How do I know this? Because with all other loads I get very much what is forecast and what others get with the same load in their barrels.

By the way, Mr. Helbig's article is interesting in that he feels the same about loading the .38-55 to .30-30 pressure levels. He says,

Since this case has the same base diameter as the .30-30, it can be loaded to the same pressures (in the aforementioned rifles) as the .30-30. Back-thrust or stress on the action will be the same and these rifles are perfectly OK for modern .30-30 loads of 38,000 PSI, (factory load pressures).

Mr. Helbig also loads (or loaded) the .38-55 with No. 4198 (which became IMR4198 and is similar to H4198) using 31 gr. under the 265 gr. cast lead gas check bullet from the Lyman 375296 mold. However, he only got 1870 fps. He used a Marlin 336 with a new surplus 1893 barrel.

Sam Fadala apparently feels the same way about loading the .38-55 and it is "his" load of 31 gr. of H4198 that began my experiments beyond the 28,000 PSI range intended to keep the old Ballard rifles safe and intact (as well as their shooters!).

Related articles by other authors:

- "Levergun loads: the .38-55 Winchester; another fine levergun cartridge gets the Taffin treatment" Guns Magazine, June 2003 by John Taffin
- "Loading the .38-55" republished in "Big Bore Rifles and Cartridges" February 1991 by Christian H. Helbig
- "Marlin's .38-55 - Long Range Cowboy Levergun" Guns Magazine, Feb, 2000 by John Taffin
- "Serious ammunition: heavy duty factory loads for the big-bore levergun"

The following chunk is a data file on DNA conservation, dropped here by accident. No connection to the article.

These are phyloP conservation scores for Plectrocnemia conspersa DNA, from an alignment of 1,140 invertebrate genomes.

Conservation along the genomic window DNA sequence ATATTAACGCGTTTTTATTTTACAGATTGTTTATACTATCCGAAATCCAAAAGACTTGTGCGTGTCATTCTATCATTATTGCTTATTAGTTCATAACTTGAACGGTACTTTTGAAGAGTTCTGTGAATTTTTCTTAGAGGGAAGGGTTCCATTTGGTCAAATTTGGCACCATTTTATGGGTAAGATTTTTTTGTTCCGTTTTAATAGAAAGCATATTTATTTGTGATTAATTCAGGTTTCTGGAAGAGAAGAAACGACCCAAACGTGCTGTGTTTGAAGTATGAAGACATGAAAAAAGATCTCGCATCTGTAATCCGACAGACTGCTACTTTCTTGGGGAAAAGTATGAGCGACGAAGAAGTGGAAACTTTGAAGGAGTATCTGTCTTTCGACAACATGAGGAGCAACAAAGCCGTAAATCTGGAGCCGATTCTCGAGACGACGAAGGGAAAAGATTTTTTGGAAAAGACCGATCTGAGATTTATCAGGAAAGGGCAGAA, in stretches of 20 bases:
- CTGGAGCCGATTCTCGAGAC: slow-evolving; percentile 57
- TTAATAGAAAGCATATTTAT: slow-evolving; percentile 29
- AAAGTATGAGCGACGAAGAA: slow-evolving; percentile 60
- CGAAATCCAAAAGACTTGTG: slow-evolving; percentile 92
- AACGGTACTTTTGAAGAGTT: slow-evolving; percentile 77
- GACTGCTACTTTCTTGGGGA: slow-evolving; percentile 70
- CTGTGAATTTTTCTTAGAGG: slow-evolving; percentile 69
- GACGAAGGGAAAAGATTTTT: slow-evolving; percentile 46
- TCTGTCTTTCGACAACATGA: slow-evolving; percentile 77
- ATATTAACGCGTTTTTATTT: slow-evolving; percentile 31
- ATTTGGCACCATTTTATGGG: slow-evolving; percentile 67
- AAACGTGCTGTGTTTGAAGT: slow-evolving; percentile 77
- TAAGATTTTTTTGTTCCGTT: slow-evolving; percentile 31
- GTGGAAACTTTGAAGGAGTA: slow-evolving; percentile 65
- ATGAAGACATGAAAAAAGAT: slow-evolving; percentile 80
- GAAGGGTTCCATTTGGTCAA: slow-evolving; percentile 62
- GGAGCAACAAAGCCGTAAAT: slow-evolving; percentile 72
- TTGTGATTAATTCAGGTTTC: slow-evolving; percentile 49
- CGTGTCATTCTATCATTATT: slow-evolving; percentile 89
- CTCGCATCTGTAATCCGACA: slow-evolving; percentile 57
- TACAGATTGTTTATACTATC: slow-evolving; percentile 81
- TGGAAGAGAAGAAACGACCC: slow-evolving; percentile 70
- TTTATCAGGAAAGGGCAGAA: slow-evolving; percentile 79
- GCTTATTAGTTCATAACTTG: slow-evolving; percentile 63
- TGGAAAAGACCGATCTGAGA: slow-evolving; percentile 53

Guns Magazine, March, 2004 by John Taffin

As some of you who have an interest in this old cartridge know, I've been pursuing a wide range of loads. Using Stone Fence's 255 gr. jacketed .375" bullets (excellent for consistency!, thanks Stone Fence) and the subject powders, I did a bit of a run up to the limits I was looking for. Case expansion was measured using the Ken Waters method and in my rifle, no load is apparently excessive. Cases used were once fired Winchester (the newer "short" cases) and primers were all CCI 34. My gun is a Thompson Center Contender with 22" Bullberry barrel bored to .375" and chambered to the .38-55 cartridge.

The H4198 charge is one that Sam Fadala wrote up in Shooting Illustrated for use in HIS Marlin M336CB. He'd made a couple of modifications to the gun's trigger, springs and the cross-bolt safety. The RL-7 charge is one I've seen a couple of places. Both charges exceed manual recommendations and if used are at your own risk. I accept no responsibility for your reloading practices.

Yep, the recoil level is up there in this light gun, approximately 23 fpe free recoil energy. Cases fell right out when the gun was opened and the barrel turned down (and I know that doesn't necessarily mean anything). Accuracy seems good, but this is one cartridge that has to be rezeroed for every load and there is a wide change in sight elevation between the slow 1300 fps loads and these loads.

1900 fps was my goal and I exceeded that. I feel that the .38-55 cartridge is vastly underloaded because all the listed loads are for the Ballard rifles' limits of about 28,000 CUP (or less). This much like the situation with the .45-70 and the relationship of that cartridge to the Trapdoor and the modern Marlin. I think it is also true that the .38-55 could be loaded to .30-30 pressure levels safely. That's about another 10-12,000 CUP. Even the modern short case is longer than the .375 Winchester.